Insulin resistance can further exacerbate androgen production and disrupt normal hormonal balance.
It’s important to note that while DHT plays a role in PCOS, it is not the only contributing factor.
PCOS is a complex condition with multiple underlying causes, including genetic, hormonal, immune, Gut and environmental factors.
Pregnenolone is a hormone that serves as a precursor to other hormones in the body, including estrogen, progesterone, and testosterone. It is produced in the adrenal glands and is involved in various physiological processes.
In polycystic ovary syndrome (PCOS), there is often an increase in the production of androgens, particularly testosterone. Androgens are male hormones, but they are also produced in smaller amounts in women. High levels of androgens in women with PCOS can lead to symptoms such as acne, excessive hair growth (hirsutism), and irregular menstrual cycles.
One specific measurement that can be done to assess androgen levels is the free testosterone test. Free testosterone refers to the testosterone that is not bound to proteins in the blood and is available for use by the body’s tissues. This test, along with other hormonal assessments, can help diagnose and monitor PCOS.
Total testosterone levels can also be evaluated in the diagnosis and management of PCOS. Total testosterone includes both the free testosterone and the testosterone that is bound to proteins in the blood.
Elevated levels of total testosterone are commonly seen in women with PCOS. High testosterone levels alone does not confirm a diagnosis of PCOS. PCOS is a clinical diagnosis that is based on a combination of symptoms, medical history, hormonal assessments, and sometimes imaging studies.
Albumin is a protein produced by the liver and is the most abundant protein in the bloodstream. It has several important functions, including maintaining the osmotic pressure of the blood and carrying various substances such as hormones and drugs.
Studies have observed decreased albumin levels in women with PCOS compared to women without the condition. It is thought that this decrease in albumin levels could be linked to insulin resistance, which often coexists with PCOS.
Insulin resistance can lead to changes in liver function and alterations in protein metabolism, including the production of albumin.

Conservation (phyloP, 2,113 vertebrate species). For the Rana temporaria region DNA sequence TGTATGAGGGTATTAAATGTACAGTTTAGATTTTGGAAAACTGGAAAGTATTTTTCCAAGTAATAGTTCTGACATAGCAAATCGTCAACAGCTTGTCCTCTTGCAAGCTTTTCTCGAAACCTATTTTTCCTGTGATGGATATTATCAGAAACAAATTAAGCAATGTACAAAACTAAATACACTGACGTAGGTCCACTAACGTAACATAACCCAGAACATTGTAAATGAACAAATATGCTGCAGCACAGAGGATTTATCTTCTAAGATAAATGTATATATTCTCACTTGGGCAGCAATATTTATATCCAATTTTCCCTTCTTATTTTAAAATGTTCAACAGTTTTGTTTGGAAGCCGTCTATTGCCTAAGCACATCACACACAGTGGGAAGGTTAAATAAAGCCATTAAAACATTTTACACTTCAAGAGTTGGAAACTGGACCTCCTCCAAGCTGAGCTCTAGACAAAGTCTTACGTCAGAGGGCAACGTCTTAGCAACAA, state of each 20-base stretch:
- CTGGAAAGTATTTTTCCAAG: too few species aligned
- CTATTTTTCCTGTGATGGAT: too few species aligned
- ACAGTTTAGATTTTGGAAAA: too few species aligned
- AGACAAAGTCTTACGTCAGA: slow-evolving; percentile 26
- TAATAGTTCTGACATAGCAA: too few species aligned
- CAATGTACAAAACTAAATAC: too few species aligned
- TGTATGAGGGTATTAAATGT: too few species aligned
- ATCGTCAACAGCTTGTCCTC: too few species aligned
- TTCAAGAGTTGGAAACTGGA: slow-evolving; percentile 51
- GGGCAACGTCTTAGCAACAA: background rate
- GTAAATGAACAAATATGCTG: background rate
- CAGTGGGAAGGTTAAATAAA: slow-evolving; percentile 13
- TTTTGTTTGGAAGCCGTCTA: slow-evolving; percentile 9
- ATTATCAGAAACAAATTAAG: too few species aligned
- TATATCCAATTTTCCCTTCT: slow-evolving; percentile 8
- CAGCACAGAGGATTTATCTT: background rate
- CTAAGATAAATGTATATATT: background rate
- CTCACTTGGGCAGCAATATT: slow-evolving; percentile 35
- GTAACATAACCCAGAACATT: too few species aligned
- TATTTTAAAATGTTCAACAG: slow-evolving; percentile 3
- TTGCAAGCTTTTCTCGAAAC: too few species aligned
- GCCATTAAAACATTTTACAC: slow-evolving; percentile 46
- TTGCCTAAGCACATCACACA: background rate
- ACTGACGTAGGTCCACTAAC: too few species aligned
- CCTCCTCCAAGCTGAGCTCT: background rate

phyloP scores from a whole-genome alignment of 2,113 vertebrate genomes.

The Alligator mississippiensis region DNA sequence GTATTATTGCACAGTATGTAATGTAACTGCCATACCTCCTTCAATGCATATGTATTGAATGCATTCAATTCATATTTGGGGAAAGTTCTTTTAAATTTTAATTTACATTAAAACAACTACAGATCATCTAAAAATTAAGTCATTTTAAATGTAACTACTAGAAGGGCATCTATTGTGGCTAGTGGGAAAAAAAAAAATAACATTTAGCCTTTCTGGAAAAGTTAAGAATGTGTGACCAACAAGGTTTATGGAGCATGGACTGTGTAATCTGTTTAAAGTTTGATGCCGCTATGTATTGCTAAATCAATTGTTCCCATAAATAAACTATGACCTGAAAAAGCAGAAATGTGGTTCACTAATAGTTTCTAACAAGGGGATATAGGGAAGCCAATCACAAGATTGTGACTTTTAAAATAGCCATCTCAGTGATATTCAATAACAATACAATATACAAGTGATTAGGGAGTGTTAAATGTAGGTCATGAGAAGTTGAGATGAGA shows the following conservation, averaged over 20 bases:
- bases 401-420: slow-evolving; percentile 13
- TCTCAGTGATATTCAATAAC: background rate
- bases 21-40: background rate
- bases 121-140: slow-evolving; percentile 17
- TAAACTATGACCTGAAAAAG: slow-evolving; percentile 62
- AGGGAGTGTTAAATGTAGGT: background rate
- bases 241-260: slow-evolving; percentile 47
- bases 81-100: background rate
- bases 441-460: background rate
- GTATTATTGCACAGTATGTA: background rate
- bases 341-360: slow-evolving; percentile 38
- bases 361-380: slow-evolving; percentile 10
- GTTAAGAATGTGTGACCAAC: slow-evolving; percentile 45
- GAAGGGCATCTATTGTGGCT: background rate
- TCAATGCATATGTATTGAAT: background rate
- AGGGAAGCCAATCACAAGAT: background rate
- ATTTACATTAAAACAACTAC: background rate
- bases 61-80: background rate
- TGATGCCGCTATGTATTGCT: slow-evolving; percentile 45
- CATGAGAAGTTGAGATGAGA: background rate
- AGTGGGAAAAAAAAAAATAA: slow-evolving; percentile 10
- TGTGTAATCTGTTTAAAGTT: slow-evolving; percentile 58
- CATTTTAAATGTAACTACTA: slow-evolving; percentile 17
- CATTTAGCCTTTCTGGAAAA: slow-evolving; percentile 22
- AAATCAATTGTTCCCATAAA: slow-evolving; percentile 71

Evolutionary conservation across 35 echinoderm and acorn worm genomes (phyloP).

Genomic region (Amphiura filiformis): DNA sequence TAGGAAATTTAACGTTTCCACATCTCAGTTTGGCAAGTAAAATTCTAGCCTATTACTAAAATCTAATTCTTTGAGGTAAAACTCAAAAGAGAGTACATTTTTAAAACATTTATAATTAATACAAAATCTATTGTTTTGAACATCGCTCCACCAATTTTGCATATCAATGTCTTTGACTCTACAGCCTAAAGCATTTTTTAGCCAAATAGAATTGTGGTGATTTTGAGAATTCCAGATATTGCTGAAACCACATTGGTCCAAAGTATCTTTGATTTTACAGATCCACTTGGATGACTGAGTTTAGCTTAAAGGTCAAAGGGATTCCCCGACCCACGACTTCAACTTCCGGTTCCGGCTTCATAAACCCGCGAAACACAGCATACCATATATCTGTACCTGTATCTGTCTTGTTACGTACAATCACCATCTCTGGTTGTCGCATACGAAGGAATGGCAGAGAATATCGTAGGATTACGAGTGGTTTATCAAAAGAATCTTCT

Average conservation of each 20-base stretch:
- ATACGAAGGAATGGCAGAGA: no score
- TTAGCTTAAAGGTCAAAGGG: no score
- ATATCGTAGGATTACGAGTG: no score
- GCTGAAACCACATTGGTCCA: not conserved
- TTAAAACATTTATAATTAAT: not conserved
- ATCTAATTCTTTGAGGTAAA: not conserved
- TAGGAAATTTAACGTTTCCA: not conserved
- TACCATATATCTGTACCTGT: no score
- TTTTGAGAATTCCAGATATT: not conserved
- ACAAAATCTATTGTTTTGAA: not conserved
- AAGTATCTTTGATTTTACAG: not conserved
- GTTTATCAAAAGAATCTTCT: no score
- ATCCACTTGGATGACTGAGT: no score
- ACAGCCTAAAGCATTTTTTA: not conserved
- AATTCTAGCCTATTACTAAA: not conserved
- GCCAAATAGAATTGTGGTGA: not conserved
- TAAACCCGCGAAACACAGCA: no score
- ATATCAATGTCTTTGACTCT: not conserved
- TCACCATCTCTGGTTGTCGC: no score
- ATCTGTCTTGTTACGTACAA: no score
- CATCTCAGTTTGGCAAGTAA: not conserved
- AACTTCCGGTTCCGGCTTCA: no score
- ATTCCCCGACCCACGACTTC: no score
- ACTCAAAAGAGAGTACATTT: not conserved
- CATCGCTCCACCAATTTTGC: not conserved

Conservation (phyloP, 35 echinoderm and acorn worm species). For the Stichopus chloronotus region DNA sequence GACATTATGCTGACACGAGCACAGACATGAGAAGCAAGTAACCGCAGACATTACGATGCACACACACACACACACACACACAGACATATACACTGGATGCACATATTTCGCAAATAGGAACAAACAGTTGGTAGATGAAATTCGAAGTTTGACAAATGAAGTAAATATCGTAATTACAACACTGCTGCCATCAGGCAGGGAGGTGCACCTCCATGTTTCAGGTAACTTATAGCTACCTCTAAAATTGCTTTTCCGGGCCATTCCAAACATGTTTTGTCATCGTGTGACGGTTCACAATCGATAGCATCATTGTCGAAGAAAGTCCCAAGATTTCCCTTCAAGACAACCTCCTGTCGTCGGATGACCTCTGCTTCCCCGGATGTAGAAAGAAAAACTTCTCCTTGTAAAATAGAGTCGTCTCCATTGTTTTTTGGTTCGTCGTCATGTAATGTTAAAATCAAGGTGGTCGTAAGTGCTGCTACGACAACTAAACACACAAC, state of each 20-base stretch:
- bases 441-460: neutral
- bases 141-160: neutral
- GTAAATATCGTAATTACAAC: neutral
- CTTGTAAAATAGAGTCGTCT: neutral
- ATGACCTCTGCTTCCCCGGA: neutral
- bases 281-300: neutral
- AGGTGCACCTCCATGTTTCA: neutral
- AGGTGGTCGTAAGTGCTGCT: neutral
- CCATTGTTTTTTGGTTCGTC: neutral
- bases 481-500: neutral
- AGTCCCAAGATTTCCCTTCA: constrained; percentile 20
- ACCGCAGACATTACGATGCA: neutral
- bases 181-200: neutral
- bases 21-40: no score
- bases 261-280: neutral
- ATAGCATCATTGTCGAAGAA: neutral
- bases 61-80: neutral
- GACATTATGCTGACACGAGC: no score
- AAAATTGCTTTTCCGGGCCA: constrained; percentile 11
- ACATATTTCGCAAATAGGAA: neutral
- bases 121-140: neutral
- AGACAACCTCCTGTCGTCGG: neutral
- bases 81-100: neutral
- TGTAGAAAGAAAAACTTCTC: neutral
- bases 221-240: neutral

Sex hormone-binding globulin (SHBG) is a protein that binds to sex hormones, including testosterone and estrogen, in the bloodstream. In women with polycystic ovary syndrome (PCOS), there is often a decrease in SHBG levels.
Low levels of SHBG can contribute to higher levels of free testosterone, as SHBG helps to bind and regulate the activity of testosterone in the body. When SHBG levels are low, more testosterone remains free and available for use by the body’s tissues, which can lead to symptoms of PCOS such as acne, hirsutism, and irregular menstrual cycles.
Measuring SHBG levels, along with other hormonal assessments, can help in the diagnosis and management of PCOS.
T3 – Triiodothyronine
Polycystic ovary syndrome (PCOS) and thyroid disorders are both endocrine disorders that can coexist in some individuals. Research suggests that there may be a connection between PCOS and thyroid dysfunction.
In polycystic ovary syndrome (PCOS), there can be alterations in thyroid hormone function, including changes in T3 levels. T3, or triiodothyronine, is an active form of thyroid hormone that plays a crucial role in regulating metabolism and energy production in the body.
Some studies have reported that women with PCOS may have higher levels of total T3 and free T3 compared to women without PCOS. However, these findings are not consistent across all studies, and alterations in T3 levels can vary among individuals with PCOS.
T4 – Thyroxine
Hypothyroidism occurs when the thyroid gland does not produce enough thyroid hormones, specifically thyroxine (T4) and triiodothyronine (T3), leading to a slowdown in metabolism. Some studies suggest that there may be an increased prevalence of hypothyroidism in women with PCOS.
In polycystic ovary syndrome (PCOS), there is growing evidence suggesting that there may be alterations in thyroid hormone levels, including free T3 (triiodothyronine). Free T3 represents the active form of thyroid hormone that is available for use by the body’s cells.
Some studies have reported that women with PCOS may have higher levels of free T3 compared to women without PCOS.
In polycystic ovary syndrome (PCOS), there may be alterations in free T4 (thyroxine) levels. Free T4 is the active form of thyroid hormone that is available for use by the body’s cells.
Some studies have reported that women with PCOS may have lower free T4 levels compared to women without PCOS.
In polycystic ovary syndrome (PCOS), there can be alterations in thyroid-stimulating hormone (TSH) levels. TSH is a hormone produced by the pituitary gland that stimulates the thyroid gland to produce thyroid hormones (T3 and T4).
Some studies have reported that women with PCOS may have higher TSH levels compared to women without PCOS. This suggests that there may be an increased prevalence of subclinical hypothyroidism in women with PCOS. Subclinical hypothyroidism refers to a condition in which TSH levels are elevated, but thyroid hormone levels (T3 and T4) are still within the normal range.
Thyroid peroxidase (TPO) antibodies are auto-antibodies that attack the thyroid gland, leading to inflammation and potential damage. They are commonly seen in autoimmune thyroid diseases, such as Hashimoto’s thyroiditis and Graves’ disease.
Studies have reported an increased prevalence of TPO antibodies in women with PCOS compared to women without PCOS. This suggests a potential link between PCOS and autoimmune thyroid issues.
Hashimoto’s thyroiditis is an autoimmune disorder that affects the thyroid gland, leading to chronic inflammation. Women with PCOS may have a higher risk of developing Hashimoto’s thyroiditis.